The agency’s national labs are currently compiling a methodology guidebook and tool to improve pumped storage hydro valuation under different system conditions, and it soon plans to release several reports and white papers that will shed more light on pumped hydro’s role in transmission planning, cost and performance compared to other energy storage technologies, and market participation under the Federal Energy Regulatory Commission’s Order 841.   

The FAST Prize Winners

The FAST Prize, which is a $2 million, multi-lab effort to conduct industry relevant analysis and bolster industry driven concepts and technologies to reduce the time to commission pumped storage hydro, is also a major facet of the DOE’s efforts. “It is the first of its kind and structured to provide support through full business concept development,” the DOE noted. 

While open to accept submissions for only about six weeks, the prize structure combined a pitch contest—which was held on Oct. 7—with technical support. “The grand prize winners were selected from a group of nine concept stage winners, who were given three months and 50 hours of in-kind technical support from the partnering DOE National Laboratories, including NREL, Argonne National Laboratory, Oak Ridge National Laboratory, and Pacific Northwest National Laboratory, to develop their ideas,” the DOE said on Monday.

The winners are: 

  • First place: Reducing PSH Excavation Duration, Cost, and Risk. This project, submitted by individual competitor Tracy Livingston, combines excavation equipment modifications and process optimizations to achieve up to 50% reduction in excavation timelines. Livingston will win $80,000 in cash and $100,000 in voucher support from the national labs.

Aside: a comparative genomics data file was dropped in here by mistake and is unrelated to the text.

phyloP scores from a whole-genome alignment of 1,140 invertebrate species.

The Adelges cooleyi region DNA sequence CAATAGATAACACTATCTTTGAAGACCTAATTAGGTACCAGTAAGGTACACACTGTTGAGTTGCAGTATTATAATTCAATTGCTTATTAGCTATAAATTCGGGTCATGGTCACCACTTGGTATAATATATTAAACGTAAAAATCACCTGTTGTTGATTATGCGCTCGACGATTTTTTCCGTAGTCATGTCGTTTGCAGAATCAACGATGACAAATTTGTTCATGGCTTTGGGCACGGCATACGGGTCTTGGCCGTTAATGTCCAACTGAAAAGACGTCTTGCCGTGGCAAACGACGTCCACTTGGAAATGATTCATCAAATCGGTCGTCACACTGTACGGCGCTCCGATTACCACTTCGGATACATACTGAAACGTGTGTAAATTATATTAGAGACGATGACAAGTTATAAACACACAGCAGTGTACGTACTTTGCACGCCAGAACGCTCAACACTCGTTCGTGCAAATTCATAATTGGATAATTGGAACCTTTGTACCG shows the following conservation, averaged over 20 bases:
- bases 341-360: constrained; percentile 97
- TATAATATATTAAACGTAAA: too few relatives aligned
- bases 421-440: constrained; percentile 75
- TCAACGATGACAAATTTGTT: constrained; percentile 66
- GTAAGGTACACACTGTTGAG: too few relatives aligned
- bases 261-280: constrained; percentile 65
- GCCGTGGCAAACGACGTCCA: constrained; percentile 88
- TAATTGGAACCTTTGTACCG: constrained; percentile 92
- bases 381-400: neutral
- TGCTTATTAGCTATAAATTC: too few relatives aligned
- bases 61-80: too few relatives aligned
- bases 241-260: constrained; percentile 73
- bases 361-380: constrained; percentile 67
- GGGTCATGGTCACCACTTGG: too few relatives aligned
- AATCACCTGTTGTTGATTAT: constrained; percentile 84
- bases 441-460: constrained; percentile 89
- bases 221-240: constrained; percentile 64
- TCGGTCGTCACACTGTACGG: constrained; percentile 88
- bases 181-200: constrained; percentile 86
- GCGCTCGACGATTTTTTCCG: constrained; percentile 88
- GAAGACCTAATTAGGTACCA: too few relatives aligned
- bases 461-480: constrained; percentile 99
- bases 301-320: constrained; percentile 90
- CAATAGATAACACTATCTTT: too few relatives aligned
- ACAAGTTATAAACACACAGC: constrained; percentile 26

• Second place: Use of Modern TBMs for Underground Pumped Storage. Submitted by Doug Spaulding, Nelson Energy and Golder Associates, this project proposes use of tunnel boring machines for underground excavation, which can decrease excavation time by 50% and reduce costs. This team will win $60,000 in cash and $100,000 in voucher support.
  • Third place: Accelerating PSH Construction with Steel Dams. Gordon Wittmeyer and  Southwest Research Institute’s submission presented a modular steel concept for dams that cuts costs by one-third and cuts construction schedules in half. This team will win $10,000 in cash awards and a $100,000 in voucher support. 
  • Fourth place: Modular Closed-Loop Scalable Pump Storage Hydro. Tom Eldredge and Hector Medina from Liberty University presented a modular closed-loop, scalable PSH system with a capacity range of 1 to 10 MW, adaptable to sites without natural bodies of water. The team will win $100,000 in voucher support. 

The DOE revealed the winning projects live on Twitter, noting that the final selections were “very difficult” to make. However, details of the winning projects are sparse, and POWER will update this story as they are provided. 

Sonal Patel is a POWER senior associate editor (@sonalcpatel, @POWERmagazine)